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I have a student position working on some websites for my school. Everything my school does is in VBScript/ASP Classic. I'm a bit confused about something. I can understand that my school as a LOT of code written in VBScript, and that migrating it would be a phenomenal task. But is it just me, or is it kinda stupid that they make us write new programs in vbscript?

I mean, I can understand why they wouldn't want to try to keep up with the latest and greatest technology. And I can understand how much of a pain it would be to maintain a whole bunch of programs written in widely varying programming languages. But at a certain point, don't you have to move to a newer technology for new stuff? Am I missing something here?

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I might not being understanding properly the "legacy" concept? But if an app is new, then it should not be called "legacy". Right? Should the title be something like: "Why writing new systems in legacy platforms/language?". –  OscarRyz Dec 23 '08 at 22:12

16 Answers 16

up vote 22 down vote accepted

There are a few points to consider when it comes to legacy code:-

  • Maintenance - can the other developers (and new developers coming in) maintain the code? They might only be able to program in the language already in use so doing a project in Ruby or Haskell might limit the pool of maintenance engineers to one person - you.
  • Interoperability - how well can your solution interact with the rest of the codebase? Can you call functions in the legacy code? Can the legacy code call your functions?
  • Support - your school might have a support contract with Microsoft (though actually I think ASP is no longer supported) or a third party vendor limiting your ability to move to a new system.
  • Bringing in new developers - if the system you want to move to isn't popular it'll be hard to find developers who are able to do the job meaning the company could get utterly stranded if people left.
  • Management Will - unfortunately there's often a degree of reluctance to any change from management which can stand in the way of innovation.
  • Stubborn colleagues - you may have some old VBScript holdouts who can't face learning a new system - a lot of the 'other 95%' developers who don't care don't want to make the effort to move to a new system, they may pride themselves on being ASP experts and don't want to lose that.
  • Cost - of course, as you mentioned, it's often not worth it to port vast amounts of code. One other thing to consider as Joel Spolsky has highlighted, is that the legacy code contains a lot of information about customer requirements - it incorporates those hacks that get the system working just the way the customers want it, it's been debugged and battle hardened, you're losing a lot moving away from it.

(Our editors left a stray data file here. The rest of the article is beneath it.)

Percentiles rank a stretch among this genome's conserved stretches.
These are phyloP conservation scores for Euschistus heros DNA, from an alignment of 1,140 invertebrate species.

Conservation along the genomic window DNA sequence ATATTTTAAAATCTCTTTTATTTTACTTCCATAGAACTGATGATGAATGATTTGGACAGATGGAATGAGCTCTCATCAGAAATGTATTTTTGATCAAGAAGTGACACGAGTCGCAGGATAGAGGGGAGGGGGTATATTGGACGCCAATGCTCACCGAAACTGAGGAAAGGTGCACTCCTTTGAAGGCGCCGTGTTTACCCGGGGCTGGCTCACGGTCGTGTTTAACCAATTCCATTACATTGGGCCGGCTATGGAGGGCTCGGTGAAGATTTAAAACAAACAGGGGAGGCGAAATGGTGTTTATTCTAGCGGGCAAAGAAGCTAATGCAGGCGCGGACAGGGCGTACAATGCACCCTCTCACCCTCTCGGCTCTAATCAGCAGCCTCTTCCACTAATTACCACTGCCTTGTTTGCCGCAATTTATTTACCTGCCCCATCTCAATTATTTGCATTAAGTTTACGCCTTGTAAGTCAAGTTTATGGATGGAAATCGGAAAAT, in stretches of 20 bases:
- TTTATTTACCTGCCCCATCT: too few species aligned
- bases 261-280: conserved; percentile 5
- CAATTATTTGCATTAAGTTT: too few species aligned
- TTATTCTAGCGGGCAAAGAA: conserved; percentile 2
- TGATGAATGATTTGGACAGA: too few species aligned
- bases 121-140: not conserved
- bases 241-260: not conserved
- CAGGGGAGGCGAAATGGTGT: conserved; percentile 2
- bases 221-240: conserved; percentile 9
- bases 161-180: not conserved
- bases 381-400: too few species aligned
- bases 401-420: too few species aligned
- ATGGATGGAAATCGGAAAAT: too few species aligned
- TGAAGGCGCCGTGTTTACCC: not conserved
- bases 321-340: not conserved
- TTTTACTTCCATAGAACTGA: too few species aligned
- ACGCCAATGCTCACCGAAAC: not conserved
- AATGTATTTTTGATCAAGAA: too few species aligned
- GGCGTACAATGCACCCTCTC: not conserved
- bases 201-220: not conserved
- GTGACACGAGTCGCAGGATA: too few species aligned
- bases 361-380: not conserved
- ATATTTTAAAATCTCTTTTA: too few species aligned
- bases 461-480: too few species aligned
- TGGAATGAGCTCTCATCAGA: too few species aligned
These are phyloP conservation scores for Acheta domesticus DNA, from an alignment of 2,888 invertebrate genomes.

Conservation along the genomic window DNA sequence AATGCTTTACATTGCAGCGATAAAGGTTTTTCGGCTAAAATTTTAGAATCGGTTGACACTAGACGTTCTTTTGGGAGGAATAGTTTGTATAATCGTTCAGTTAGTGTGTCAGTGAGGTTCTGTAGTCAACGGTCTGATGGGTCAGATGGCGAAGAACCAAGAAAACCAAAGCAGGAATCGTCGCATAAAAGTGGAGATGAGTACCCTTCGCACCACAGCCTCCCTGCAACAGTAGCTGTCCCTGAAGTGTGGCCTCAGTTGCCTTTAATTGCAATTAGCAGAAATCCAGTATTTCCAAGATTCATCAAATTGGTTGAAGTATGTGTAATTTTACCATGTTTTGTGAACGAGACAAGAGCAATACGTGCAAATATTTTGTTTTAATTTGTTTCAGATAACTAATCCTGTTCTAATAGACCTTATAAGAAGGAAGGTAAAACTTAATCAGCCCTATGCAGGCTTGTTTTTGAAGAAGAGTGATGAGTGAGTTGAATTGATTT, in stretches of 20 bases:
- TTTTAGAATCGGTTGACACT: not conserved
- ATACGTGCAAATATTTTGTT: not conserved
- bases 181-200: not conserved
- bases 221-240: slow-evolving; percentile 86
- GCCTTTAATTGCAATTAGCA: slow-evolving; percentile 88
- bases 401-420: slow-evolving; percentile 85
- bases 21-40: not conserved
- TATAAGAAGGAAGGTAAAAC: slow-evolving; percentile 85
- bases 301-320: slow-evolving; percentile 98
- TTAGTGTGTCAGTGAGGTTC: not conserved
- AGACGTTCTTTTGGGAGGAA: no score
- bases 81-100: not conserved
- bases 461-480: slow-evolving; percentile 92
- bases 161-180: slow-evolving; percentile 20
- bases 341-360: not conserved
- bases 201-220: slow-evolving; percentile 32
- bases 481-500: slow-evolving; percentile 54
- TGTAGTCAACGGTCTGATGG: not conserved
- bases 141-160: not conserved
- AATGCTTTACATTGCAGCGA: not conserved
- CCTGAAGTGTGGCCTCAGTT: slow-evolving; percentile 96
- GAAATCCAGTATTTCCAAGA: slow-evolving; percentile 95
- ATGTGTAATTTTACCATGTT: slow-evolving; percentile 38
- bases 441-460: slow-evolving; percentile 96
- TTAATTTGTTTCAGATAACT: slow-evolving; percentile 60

Basically I'd say you have to make a business case for it if you still feel it's the right thing to do, taking all these points in to consideration, find an argument for using language/system x that overcomes them.

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Great answer. I'd back it up with this: 1729.com/blog/EconomicsOfTestingUglyCode.html –  David McLaughlin Sep 26 '08 at 10:28
I had a contract-to-hire position once where we were limited to what the manager wanted to use, and the only person in my division who'd been there for more than six months told me emphatically he'd do it differently. I didn't actually do the "to-hire" part.... –  David Thornley Dec 23 '08 at 22:19

It does seem a little ridiculous to make students work with old technology, but it doesn't hurt you to learn something that you may not be learning in school. Learning to adapt to different methodologies and learning how things were done in the past is really good experience.

As Jimmy mentioned above, maintaining two separate codebases is difficult to maintain, it's even more difficult to maintain code written by a temporary (school position) developer who is no longer around.

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@ Mark Brackett: "classic ASP code that no one can maintain or understand. It'll be full of Sql injections, poor coding practices, and unpatched vulnerabilities. Then, a rewrite will finally be ordered, but will fail miserably because no one who developed the original code is still around - so nobody knows what it does."

1) Classic ASP is very easy to read on first glance -- it's virtually syntactic English -- hence its initial popularity with people learning to program. True that more complex applications take a little more time to fully discover, but that's the nature of the work.